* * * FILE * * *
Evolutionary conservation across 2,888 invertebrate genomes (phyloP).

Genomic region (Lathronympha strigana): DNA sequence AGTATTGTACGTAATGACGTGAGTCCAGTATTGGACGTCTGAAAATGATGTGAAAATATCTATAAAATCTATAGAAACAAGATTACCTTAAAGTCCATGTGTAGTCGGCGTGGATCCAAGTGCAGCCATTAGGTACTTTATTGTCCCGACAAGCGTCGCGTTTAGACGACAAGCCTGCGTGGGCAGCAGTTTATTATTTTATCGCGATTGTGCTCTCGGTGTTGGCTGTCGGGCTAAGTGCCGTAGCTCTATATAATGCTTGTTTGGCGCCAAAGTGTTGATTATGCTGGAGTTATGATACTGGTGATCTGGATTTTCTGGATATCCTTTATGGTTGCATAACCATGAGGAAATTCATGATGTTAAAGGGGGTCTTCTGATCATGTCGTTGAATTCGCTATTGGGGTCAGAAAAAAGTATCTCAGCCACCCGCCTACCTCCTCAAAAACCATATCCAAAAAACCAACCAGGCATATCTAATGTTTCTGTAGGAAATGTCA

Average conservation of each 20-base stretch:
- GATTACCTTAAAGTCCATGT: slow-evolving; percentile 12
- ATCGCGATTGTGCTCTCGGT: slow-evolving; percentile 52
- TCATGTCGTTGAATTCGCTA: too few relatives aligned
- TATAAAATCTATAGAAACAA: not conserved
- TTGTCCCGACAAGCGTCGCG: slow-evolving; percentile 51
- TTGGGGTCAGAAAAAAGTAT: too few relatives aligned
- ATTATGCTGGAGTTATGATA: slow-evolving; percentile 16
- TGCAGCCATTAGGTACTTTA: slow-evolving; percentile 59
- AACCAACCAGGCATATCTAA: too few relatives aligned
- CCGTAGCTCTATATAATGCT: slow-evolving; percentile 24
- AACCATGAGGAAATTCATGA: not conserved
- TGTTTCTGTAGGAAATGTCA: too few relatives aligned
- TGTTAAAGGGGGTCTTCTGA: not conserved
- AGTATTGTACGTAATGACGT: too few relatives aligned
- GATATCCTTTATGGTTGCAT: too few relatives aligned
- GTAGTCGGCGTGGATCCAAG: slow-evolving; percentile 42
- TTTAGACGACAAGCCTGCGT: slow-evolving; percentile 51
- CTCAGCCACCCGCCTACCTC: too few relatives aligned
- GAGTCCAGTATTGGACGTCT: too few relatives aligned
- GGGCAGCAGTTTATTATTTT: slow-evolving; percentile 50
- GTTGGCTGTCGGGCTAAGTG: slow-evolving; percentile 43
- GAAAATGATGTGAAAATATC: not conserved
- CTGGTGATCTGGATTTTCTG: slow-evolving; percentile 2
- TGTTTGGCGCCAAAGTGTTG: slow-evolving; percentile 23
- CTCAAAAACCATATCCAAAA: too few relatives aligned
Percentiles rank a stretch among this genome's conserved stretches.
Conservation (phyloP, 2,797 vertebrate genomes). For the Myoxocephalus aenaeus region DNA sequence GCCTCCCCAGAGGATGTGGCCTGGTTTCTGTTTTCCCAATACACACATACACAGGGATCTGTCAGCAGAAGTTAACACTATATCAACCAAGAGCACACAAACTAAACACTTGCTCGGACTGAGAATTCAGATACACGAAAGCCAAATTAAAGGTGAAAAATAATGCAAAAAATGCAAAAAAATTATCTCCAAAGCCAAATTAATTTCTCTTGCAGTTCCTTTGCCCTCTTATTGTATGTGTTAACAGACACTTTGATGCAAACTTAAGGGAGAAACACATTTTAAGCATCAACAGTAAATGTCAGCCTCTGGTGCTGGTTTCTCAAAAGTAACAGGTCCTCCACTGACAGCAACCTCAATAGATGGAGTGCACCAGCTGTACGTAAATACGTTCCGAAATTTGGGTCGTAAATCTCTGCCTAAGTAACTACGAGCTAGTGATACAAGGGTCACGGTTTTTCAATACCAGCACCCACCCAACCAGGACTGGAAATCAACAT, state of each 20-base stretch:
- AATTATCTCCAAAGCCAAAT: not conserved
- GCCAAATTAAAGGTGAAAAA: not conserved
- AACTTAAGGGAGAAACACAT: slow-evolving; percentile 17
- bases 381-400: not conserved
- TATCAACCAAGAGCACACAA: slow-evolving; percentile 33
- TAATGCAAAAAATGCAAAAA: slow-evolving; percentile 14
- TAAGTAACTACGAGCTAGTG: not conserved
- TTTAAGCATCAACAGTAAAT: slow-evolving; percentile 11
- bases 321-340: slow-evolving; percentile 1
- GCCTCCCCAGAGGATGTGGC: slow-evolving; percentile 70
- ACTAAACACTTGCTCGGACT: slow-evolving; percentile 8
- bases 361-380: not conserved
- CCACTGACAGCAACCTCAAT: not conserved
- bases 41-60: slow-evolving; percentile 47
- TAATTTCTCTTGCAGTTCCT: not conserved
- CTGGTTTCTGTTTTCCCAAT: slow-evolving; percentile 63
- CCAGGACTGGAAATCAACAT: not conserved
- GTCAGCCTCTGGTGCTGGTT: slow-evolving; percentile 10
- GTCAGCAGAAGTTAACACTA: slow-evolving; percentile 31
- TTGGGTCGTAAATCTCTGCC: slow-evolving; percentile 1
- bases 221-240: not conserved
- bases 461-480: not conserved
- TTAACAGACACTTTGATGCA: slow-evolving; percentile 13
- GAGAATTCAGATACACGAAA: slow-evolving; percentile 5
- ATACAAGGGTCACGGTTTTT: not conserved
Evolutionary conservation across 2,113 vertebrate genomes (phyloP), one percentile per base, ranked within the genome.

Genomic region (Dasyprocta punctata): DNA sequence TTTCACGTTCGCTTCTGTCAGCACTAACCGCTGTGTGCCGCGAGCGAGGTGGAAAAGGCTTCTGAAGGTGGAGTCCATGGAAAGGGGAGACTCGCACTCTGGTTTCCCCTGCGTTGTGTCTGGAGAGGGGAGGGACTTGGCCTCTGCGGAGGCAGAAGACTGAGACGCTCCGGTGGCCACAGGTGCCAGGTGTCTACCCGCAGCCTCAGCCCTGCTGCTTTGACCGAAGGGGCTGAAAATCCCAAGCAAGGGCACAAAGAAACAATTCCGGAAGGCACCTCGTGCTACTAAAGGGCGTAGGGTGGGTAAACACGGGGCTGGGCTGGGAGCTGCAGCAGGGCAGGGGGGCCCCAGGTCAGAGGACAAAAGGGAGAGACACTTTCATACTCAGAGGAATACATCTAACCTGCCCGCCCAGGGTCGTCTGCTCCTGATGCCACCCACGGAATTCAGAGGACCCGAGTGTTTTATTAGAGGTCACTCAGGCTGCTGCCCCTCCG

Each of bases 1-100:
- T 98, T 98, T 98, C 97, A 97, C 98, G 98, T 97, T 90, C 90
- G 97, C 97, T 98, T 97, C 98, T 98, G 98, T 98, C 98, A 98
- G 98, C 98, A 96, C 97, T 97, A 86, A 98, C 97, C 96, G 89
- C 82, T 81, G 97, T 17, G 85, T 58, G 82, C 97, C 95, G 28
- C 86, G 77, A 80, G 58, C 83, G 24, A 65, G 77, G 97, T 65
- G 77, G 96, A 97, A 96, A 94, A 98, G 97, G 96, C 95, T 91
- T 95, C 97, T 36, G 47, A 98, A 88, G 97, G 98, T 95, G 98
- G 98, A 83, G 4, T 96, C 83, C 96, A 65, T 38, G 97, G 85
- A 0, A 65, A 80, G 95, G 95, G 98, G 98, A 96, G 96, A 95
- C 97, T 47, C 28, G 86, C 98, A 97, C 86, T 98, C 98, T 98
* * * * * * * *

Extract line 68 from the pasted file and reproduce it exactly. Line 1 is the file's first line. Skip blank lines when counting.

- C 97, T 47, C 28, G 86, C 98, A 97, C 86, T 98, C 98, T 98